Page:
Saturday: 16:00-20:00 and by appointment
Τhe use of mask in the space is obligatory.
Borrowing its title from the first of Rainer Maria Rilke’s Duino Elegies, the group show ‘For staying is nowhere’ ponders on mysticism as a ceremonial conjuring into the unknown. It aims to be caressed as an effort to endure the pains and raptures of seemingly nonsense, tangible and intangible compositions, mythologies, and transcriptions of oral stories. It hopes to act as a means for speaking about what has been systemically and canonically considered as “Other.” Mysticism as an induction, a both celestial and grounded initiation into the bewildering, into the vulgar or sacred, is used as a paradoxical axis; its intention is not to impose a linearity in the exhibition’s narrative, but to instead allow for itinerant spaces to be created.
The filmic works of Sky Hopinka and Hannah Dawn Henderson, come into the narrative as theses engaging with the “diasporic body” which “is itself a territory—engrained with memories, colonial power impositions, and a haptic knowledge conditioned by nomadism,” as Henderson writes; they are valuing mythical, interlocked times and traditions while inhabiting movement as a transformative apparatus.
In his poem Good & Evil, for George Makris Nanos Valaoritis writes:
“I started to fall towards the ground
Which turned out to be her lips
While layers & layers of flesh went past me
And I could read their different shades of meaning
As if they had been lines of text. . .”
His words and other fragments of his and Marie Wilson’s archive, curated by Nadja Argyropoulou, operate as interrogations of the legible or ethereal qualities of another series of oxymora: the revived archive traces schemes arising from erotic dynamics as political praxes and concludes with the poetics of what escapes the possibilities of wording. Without exoticising any of the above, the selected material pays tribute to both unheard and shrieking spells, feminine archetypes, and untouched irregularities.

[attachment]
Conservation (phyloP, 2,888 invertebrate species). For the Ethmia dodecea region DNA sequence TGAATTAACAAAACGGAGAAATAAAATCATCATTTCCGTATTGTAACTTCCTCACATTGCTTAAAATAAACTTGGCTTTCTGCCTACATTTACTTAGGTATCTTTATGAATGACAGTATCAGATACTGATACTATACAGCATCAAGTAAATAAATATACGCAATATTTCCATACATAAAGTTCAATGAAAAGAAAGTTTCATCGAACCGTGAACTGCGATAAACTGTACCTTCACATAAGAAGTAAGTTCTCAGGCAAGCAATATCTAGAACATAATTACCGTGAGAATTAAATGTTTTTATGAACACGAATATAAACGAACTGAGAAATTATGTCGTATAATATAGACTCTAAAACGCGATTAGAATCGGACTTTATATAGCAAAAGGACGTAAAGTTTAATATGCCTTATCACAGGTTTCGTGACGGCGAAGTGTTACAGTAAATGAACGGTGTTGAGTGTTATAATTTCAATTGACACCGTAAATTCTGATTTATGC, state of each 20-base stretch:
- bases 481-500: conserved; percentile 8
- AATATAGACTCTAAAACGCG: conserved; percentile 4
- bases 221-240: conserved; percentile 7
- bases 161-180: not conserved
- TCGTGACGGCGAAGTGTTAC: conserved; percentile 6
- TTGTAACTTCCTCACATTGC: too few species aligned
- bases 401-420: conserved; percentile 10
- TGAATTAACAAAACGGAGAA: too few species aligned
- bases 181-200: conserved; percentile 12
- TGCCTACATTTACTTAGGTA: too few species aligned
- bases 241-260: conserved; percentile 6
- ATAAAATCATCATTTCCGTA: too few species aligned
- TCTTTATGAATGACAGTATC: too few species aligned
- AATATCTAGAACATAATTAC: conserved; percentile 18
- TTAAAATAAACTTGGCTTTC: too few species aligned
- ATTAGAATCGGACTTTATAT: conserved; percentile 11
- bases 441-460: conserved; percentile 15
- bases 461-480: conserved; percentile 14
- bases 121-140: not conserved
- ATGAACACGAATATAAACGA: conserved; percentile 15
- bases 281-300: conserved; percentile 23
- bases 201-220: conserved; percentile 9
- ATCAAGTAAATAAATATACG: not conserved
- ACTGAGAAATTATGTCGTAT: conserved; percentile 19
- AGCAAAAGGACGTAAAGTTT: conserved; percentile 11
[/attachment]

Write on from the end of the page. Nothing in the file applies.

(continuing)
The close listening of the body required in any act of transcribing the visceral, the instinctive, or the delirious is expanded upon through the works of Natalie Yiaxi, Yianna Harachliani, and Myrto Xanthopoulou. Through their practices, they all employ gut feelings, diaristic fragments, and unrequited desires as intercessors for venturing into the unknown. Their artistic processes become meditative mechanisms, where physical repetitions, seemingly trivial materials and rough textures are used as a means to speak about lived or imagined chronicles.
Spyros Staveris’ series of small scale photographic works, often carrying journalistic qualities, Sebastian Lloyd Rees’ interventions on already existing archival serialities, and Kosmas Nikolaou’s artistic engagement with the protocols or instructions accompanying attested yet concealed transcripts arrive as introductions to an otherworldly yet cyclical time. In their practices, memory and its syntaxes, occasionally reinvented, play a vital role. Their perplexing linearity becomes a method to cope with mental breaks, loss, or absense. Based on historical, autobiographical or fictional occasions, they look at morphemes eroded, dismissed, or silenced. Drawing on an alternation of this almost ecstatic eeriness, the sculptural gestures of Laurentiu Sarjan focus on inscribed images of rural spaces, while also weaving their presence into ideas of surviving calculations and betrayals and fierce loves.
Through works varying in form, intensity, and volume, yet coming together to map what stubbornly remains historically vexed, ‘For staying is nowhere’ is a show not only about the lived and imagined cartographies of indigeneity, diaspora, and physical and mental dislocation, but also about the resilient constellations of meanings and unconventional realities that emerge from living with and coming from these ways of being.
Participating Artists: Yianna Harachliani, Hannah Dawn Henderson, Sky Hopinka, Kosmas Nikolaou, Sebastian Lloyd Rees, Laurentiu Sarjan, Spyros Staveris, Nanos Valaoritis & Marie Wilson (selected archives curated by Nadja Argyropoulou), Natalie Yiaxi, and Myrto Xanthopoulou